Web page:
NASA SBIR 2002 Solicitation


PROPOSAL NUMBER:02-II S1.04-7448 (For NASA Use Only - Chron: 024551 )
SUBTOPIC TITLE: Spacecraft Technology for Micro/Nanosats
PROPOSAL TITLE: Reconfigurable Task Processor

SMALL BUSINESS CONCERN: (Firm Name, Mail Address, City/State/ZIP, Phone)
PicoDyne, Inc.
1918 Forest Drive
Annapolis , MD   21401 - 4319
(410 ) 990 - 1890

PRINCIPAL INVESTIGATOR/PROJECT MANAGER: (Name, E-mail, Mail Address, City/State/ZIP, Phone)
Brian Smith
1918 Forest Drive
Annapolis , MD   21401 - 4319
(410 ) 990 - 1890

In Phase I of this SBIR, PicoDyne developed and simulated an architecture for Reconfigurable Task Processor (RTP). The RTP combines a Field Programmable Gate Array (FPGA) with a processing unit on a single chip. This combination allows for compact electronics for space applications. A 32-bit processing unit, compliant with the SPARC Version 8 architecture, was chosen for implementation due to its high processing capability, compact area utilization, and the many readily available Real-Time Operating Systems and development software. The processor design is licensed to PicoDyne under the GNU LGPL license. The European Space Agency developed the LEON2 SPARC core, and made it available for space electronics developers. It was developed with System-on-Chip implementations in mind, with an expandable AMBA standard on-chip interface for use with on-chip peripherals. We have architected the RTP with an array of reconfigurable logic as the primary peripheral. It is connected to the processor bus, and may be directly configured by software for many applications. The reconfigurable logic may be used simply as decode logic for off-chip peripherals, saving board space, or as a co-processor for data filtering, data compression, or communications protocol encoding and decoding. In Phase II, the RTP will be completely configured and simulated, following an ASIC design flow, then implemented in a CMOS silicon chip. Using PicoDyne's proven Radiation Tolerant and Ultra-Low-Power design techniques and processes, this capable device will enable NASA programs to accomplish more with electronics with less power and reduced board area requirements, and may be enabling technology for missions such as NanoSats.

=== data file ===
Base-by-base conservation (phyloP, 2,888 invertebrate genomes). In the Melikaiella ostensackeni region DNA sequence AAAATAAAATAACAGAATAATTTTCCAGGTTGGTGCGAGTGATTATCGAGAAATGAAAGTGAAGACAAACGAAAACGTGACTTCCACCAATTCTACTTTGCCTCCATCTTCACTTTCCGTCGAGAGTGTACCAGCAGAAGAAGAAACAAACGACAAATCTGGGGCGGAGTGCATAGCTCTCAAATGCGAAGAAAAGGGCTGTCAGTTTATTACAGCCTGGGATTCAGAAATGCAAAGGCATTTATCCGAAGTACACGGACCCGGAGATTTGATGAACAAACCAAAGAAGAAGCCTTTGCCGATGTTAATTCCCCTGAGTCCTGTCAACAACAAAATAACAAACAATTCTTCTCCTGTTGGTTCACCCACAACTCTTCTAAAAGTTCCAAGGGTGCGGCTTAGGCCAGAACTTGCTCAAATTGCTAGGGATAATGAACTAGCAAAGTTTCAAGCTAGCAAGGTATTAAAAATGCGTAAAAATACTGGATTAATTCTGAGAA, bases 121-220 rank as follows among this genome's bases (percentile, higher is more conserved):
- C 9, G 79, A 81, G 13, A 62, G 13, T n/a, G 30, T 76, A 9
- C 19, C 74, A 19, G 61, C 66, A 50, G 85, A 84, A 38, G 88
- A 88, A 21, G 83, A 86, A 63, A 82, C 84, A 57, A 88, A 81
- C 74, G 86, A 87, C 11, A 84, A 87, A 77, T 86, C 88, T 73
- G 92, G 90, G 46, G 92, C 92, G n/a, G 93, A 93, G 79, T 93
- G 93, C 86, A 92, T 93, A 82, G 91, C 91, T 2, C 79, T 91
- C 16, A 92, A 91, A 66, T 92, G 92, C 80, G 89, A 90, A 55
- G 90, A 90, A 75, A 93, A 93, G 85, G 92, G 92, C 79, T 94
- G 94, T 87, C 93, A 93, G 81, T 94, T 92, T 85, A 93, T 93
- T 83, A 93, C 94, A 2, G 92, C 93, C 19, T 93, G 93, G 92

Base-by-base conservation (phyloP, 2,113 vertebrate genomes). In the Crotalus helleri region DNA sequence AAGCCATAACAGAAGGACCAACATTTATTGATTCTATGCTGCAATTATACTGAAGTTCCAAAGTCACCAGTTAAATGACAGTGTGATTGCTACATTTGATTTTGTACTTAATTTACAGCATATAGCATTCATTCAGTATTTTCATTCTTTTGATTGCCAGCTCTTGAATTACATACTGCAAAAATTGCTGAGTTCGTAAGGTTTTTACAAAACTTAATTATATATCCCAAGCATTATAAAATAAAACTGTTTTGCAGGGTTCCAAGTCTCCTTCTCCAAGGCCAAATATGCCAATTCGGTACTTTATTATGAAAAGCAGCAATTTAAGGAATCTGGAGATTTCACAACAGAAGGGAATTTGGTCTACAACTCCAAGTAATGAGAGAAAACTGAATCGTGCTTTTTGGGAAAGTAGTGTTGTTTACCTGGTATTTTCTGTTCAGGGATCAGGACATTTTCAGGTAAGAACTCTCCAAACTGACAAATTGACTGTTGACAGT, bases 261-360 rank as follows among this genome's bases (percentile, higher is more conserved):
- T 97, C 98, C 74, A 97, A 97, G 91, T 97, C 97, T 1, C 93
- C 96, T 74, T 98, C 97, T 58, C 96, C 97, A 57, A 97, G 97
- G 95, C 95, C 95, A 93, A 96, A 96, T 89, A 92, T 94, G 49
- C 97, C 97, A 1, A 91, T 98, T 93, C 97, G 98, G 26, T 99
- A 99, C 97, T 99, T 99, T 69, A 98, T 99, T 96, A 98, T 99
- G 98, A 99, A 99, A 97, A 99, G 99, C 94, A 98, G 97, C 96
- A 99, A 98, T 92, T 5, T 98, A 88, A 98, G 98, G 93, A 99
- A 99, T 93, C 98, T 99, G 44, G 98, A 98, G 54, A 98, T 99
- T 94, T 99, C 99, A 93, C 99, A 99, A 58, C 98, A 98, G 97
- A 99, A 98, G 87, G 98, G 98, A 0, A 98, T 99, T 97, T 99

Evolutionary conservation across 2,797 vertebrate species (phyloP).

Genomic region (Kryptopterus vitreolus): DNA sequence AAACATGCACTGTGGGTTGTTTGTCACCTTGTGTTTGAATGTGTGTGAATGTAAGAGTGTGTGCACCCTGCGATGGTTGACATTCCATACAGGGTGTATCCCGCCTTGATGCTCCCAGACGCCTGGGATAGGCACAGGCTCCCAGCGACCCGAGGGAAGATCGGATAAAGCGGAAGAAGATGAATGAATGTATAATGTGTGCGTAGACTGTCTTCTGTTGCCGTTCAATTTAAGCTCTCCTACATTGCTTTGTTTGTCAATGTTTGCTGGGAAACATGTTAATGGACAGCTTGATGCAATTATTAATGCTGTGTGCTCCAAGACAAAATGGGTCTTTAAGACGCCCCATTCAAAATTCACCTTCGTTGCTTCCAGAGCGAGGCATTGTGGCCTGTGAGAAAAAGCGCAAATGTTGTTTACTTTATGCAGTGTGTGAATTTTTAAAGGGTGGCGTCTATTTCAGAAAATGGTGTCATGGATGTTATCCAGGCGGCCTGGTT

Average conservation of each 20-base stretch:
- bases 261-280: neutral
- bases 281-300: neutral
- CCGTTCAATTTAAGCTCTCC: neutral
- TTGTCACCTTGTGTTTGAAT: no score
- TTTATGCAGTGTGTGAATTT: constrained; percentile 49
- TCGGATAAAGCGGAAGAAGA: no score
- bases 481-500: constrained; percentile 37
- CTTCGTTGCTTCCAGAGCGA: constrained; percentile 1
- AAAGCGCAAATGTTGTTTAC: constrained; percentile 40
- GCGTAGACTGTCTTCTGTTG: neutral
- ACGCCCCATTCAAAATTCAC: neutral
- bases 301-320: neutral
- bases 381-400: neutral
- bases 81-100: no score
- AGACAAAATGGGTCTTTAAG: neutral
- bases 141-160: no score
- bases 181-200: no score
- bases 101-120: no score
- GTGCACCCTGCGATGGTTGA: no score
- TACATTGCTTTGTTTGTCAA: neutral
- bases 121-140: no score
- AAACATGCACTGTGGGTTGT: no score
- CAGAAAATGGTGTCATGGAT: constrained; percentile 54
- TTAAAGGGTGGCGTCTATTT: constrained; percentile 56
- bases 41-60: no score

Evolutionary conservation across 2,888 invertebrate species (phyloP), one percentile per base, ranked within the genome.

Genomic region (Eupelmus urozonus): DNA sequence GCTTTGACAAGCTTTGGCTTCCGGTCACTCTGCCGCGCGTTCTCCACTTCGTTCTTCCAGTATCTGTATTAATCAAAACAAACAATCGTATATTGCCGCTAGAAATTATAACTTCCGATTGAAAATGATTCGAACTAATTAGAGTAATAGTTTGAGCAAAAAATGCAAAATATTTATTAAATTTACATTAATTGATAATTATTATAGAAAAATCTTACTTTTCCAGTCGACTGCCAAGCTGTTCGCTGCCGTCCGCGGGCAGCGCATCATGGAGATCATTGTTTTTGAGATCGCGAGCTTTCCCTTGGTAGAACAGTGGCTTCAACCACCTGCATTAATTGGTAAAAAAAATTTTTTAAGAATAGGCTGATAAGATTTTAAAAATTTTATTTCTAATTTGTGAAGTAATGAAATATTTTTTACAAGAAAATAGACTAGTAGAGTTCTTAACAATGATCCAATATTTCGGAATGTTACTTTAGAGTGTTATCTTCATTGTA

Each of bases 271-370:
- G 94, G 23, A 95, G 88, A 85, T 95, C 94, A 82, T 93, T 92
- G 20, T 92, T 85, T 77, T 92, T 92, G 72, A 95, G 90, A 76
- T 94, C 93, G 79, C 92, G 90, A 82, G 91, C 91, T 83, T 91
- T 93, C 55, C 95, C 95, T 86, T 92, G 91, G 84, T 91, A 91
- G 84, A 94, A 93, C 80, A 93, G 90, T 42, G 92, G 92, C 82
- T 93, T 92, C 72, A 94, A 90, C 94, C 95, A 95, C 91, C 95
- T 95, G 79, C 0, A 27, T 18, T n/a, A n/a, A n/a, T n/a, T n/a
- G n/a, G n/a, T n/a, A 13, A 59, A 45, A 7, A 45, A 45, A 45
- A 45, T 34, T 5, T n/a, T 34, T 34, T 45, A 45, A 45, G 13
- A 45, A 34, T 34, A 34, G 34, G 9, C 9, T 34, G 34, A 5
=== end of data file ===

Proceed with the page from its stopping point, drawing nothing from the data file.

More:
There are many NASA applications of the Reconfigurable Task Processor:
? Communications processing ? using a combination of software and programmable hardware to perform data compression, packet formation, or encode/decode operations where several chips are required using current technology.
? Housekeeping ? a single chip can house both the scheduling of sensor data-gathering, as well as the custom interfaces to sensor, A/D and D/A converters.
? Attitude Control Electronics ? Match custom sensor and actuator interfaces, providing software control over the interface on the same chip.
? Command and Data Handling Electronics ? Can provide several functions, including control of intra-system communication: arbitration and of backplane busses, processing of inter-system communications protocols such as I2C, USB, custom point-to-point serial.
? Configurable interfacing with legacy equipment ? Each spacecraft system requires that some odd interface be used ? this device reduces the overhead required to do so, while still providing the flexibility to connect to standard interfaces.
? The software and hardware programmability of this device means that the applications are only limited to the implementations Engineers imagination. Once this device exists, in Rad-Tolerant form, it will find its way into many applications.
? General Purpose Spacecraft and Instrument Processing. The SPARC 32-bit processor is powerful enough to be used as the primary processor in many missions.

All of the above applications directly apply to Military Space, as well as many missile systems.
Re-loadable (RAM-based) FPGAs are being used in the rapidly developing field of reconfigurable computing. In particular, FPGAs are being applied to more digital signal processing (DSP) tasks. Filters are a particularly interesting application for the RTP in commercial applications. Currently, DSP hardware is quite similar to general purpose processors, with modifications to ALUs and memory access, so that they can perform all of the normal control functions of a GP processor while using the modified ALU for DSP functions. FIR filters, for example, can be implemented much more efficiently in hardware. This makes the RTP a perfect solution to the common problem of needing general purpose processing in conjunction with hardware-based algorithmic data flow. This new approach is referred to as ?heterogeneous computing?. Here, the most efficient tool for the job is used ... general purpose processing for control tasks, and reconfigurable hardware for high-data-rate algorithmic tasks. The RTP will enable single-chip heterogeneous computing.

Form Printed on 10-03-03 11:34